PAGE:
Observing that astute government leaders or corporate executives would look at the situation and realize that they had a disaster on their hands, I said, “Certainly our Holy Father, Pope John Paul II, realized this some time ago as he has repeatedly and courageously been trying to keep the church faithful to revealed truth, the deposit of faith, and moral integrity. Cardinal Joseph Ratzinger, prefect of the Congregation for the Doctrine of the Faith and a theologian who possesses one of the most brilliant minds in the church, himself has called for a ‘reform of the reform.’ Unfortunately, there are those who dismiss their wise leadership as old-fashioned and out-of-touch with contemporary needs and realities. As a result, the church is languishing and will continue to decline until people are willing to recognize and admit that the successor of St. Peter and his advisors are right in calling for a reform of the reform.”
I noted that “the Holy Spirit guided the work of Vatican II with tremendous benefit for the church in many ways, but not everything that has been introduced into the church in the past 30 years [1966-1996] under the guise of the ‘spirit of Vatican II’ can authentically be attributed to that Council. Much has been mere human innovation and indeed experimentation, and it is this which is subject to human error.”
Twenty-five years after I wrote that in 1996, recent sociological research has verified much of what I said. In his book, Mass Exodus: Catholic Disaffiliation in Britain and America Since Vatican II (Oxford University Press, 2019), Stephen Bullivant, professor of theology and the sociology of religion at St. Mary’s University, London, noted that the Second Vatican Council was “specifically intended to meet the challenges of the present and future. … On the basis of fifty years’ evidence from Britain and America — the only ground on which this book is qualified to pass comment — one has to say that the reforms failed” (p. 298).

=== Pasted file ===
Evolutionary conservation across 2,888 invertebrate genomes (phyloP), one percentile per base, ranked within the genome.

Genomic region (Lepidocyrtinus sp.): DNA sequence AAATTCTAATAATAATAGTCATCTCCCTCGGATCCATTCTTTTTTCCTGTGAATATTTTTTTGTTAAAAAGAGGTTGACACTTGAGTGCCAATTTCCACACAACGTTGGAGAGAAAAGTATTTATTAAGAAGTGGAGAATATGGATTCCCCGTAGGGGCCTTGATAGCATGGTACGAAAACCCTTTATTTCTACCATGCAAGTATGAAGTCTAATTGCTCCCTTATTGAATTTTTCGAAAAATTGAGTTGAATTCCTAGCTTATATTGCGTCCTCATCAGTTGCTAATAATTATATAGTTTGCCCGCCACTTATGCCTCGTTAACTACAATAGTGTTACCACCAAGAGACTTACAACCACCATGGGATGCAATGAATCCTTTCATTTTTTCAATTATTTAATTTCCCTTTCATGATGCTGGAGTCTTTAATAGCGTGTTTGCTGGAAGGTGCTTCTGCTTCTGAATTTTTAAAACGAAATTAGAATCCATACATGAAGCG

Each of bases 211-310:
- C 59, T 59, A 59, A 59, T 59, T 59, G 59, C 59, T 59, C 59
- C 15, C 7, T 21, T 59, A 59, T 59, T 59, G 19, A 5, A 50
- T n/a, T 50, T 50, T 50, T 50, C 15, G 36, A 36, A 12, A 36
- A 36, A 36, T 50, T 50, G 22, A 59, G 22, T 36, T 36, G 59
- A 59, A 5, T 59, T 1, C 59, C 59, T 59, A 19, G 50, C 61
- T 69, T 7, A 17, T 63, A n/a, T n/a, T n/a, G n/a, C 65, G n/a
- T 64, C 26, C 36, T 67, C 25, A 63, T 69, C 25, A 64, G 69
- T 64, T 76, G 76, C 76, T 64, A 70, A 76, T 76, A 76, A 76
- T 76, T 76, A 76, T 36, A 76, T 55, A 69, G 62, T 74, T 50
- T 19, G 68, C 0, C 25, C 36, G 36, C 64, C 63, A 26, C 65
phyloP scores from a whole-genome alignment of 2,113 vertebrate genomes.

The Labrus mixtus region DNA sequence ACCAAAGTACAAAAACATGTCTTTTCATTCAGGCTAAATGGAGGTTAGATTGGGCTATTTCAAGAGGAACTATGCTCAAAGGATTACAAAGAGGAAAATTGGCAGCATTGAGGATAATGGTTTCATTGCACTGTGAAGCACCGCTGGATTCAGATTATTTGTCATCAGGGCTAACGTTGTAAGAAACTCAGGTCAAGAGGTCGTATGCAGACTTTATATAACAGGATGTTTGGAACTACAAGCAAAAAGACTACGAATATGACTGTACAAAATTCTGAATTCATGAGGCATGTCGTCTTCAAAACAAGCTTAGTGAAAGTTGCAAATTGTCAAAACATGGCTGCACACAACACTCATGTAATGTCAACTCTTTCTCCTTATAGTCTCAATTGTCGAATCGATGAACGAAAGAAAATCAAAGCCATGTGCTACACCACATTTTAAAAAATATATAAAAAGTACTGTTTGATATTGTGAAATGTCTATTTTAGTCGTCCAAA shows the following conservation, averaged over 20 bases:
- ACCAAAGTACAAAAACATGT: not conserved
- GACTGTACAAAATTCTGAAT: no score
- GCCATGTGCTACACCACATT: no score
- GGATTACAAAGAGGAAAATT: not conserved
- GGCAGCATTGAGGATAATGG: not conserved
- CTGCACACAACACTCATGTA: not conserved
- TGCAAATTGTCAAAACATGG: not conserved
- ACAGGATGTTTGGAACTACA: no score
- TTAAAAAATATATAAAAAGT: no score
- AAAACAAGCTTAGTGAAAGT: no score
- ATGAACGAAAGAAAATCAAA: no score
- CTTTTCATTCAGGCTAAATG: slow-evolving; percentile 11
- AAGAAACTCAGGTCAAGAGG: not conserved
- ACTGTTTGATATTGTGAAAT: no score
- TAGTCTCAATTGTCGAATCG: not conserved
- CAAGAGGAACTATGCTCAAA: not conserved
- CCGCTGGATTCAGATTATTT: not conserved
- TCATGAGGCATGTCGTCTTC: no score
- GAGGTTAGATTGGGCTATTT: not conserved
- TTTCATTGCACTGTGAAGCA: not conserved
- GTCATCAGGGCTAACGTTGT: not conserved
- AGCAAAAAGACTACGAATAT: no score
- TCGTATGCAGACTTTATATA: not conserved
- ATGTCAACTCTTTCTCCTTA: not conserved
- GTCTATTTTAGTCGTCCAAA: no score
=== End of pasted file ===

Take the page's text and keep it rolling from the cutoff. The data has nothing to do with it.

Professor Bullivant backs up his conclusions with these statistics: “Prior to the Council, for example, church-going among American Catholics was significantly higher than among Protestants. According to a 1955 Gallup poll, 75 percent of self-identified Catholics said they had attended church in the past seven days, compared to only 42 percent of Protestants. In the sixty years since then, Protestant church-going has remained fairly steady, while Catholic attendance has roughly halved. It is now slightly below the Protestant rate. On these and several other types of measure, it is clear that the Catholic Church fared much worse than other denominations” (p. 303).
Here in the Diocese of Springfield in Illinois, our October Count of weekend Mass attendance in our parishes has shown a consistent decline from 1996, when 84,408 people attended Mass, to 44,016 in 2019 (pre-COVID), for a decrease of 48 percent — almost half the number — over the past 23 years. These numbers should be deeply disturbing to anyone who cares about spreading the Gospel. Our diocesan synod in 2017 was specifically focused on increasing the number of people who are committed followers of Jesus Christ. We all need to intensify our efforts to turn things around and make this vision of discipleship and stewardship a reality.
May God give us this grace. Amen.